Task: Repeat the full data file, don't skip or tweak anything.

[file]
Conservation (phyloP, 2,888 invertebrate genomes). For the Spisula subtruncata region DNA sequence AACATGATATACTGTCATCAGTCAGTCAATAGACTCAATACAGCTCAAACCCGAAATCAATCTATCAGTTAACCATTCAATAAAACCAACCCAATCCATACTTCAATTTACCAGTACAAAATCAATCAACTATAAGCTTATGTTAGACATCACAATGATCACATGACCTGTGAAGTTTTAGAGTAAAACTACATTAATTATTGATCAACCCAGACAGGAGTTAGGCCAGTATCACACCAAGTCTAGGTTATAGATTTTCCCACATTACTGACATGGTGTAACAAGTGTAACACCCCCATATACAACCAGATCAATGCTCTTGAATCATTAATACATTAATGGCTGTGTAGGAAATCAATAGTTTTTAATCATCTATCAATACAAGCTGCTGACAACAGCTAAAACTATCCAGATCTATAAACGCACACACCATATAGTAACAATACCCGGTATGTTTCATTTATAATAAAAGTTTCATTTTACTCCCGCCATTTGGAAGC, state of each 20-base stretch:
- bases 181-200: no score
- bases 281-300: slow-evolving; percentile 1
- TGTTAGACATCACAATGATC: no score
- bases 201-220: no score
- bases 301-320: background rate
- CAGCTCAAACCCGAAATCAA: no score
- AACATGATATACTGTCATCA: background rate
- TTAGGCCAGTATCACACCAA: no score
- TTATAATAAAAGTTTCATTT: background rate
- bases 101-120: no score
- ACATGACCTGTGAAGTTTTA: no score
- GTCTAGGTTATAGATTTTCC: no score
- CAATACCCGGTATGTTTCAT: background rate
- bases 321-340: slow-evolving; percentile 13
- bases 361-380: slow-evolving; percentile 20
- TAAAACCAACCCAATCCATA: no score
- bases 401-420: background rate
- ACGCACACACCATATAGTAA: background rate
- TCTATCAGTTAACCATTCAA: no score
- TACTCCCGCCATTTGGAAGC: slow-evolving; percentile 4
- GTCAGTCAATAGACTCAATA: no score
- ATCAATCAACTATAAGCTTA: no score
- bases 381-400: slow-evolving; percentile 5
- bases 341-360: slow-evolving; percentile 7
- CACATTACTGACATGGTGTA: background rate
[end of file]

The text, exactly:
Conservation (phyloP, 2,888 invertebrate genomes). For the Spisula subtruncata region DNA sequence AACATGATATACTGTCATCAGTCAGTCAATAGACTCAATACAGCTCAAACCCGAAATCAATCTATCAGTTAACCATTCAATAAAACCAACCCAATCCATACTTCAATTTACCAGTACAAAATCAATCAACTATAAGCTTATGTTAGACATCACAATGATCACATGACCTGTGAAGTTTTAGAGTAAAACTACATTAATTATTGATCAACCCAGACAGGAGTTAGGCCAGTATCACACCAAGTCTAGGTTATAGATTTTCCCACATTACTGACATGGTGTAACAAGTGTAACACCCCCATATACAACCAGATCAATGCTCTTGAATCATTAATACATTAATGGCTGTGTAGGAAATCAATAGTTTTTAATCATCTATCAATACAAGCTGCTGACAACAGCTAAAACTATCCAGATCTATAAACGCACACACCATATAGTAACAATACCCGGTATGTTTCATTTATAATAAAAGTTTCATTTTACTCCCGCCATTTGGAAGC, state of each 20-base stretch:
- bases 181-200: no score
- bases 281-300: slow-evolving; percentile 1
- TGTTAGACATCACAATGATC: no score
- bases 201-220: no score
- bases 301-320: background rate
- CAGCTCAAACCCGAAATCAA: no score
- AACATGATATACTGTCATCA: background rate
- TTAGGCCAGTATCACACCAA: no score
- TTATAATAAAAGTTTCATTT: background rate
- bases 101-120: no score
- ACATGACCTGTGAAGTTTTA: no score
- GTCTAGGTTATAGATTTTCC: no score
- CAATACCCGGTATGTTTCAT: background rate
- bases 321-340: slow-evolving; percentile 13
- bases 361-380: slow-evolving; percentile 20
- TAAAACCAACCCAATCCATA: no score
- bases 401-420: background rate
- ACGCACACACCATATAGTAA: background rate
- TCTATCAGTTAACCATTCAA: no score
- TACTCCCGCCATTTGGAAGC: slow-evolving; percentile 4
- GTCAGTCAATAGACTCAATA: no score
- ATCAATCAACTATAAGCTTA: no score
- bases 381-400: slow-evolving; percentile 5
- bases 341-360: slow-evolving; percentile 7
- CACATTACTGACATGGTGTA: background rate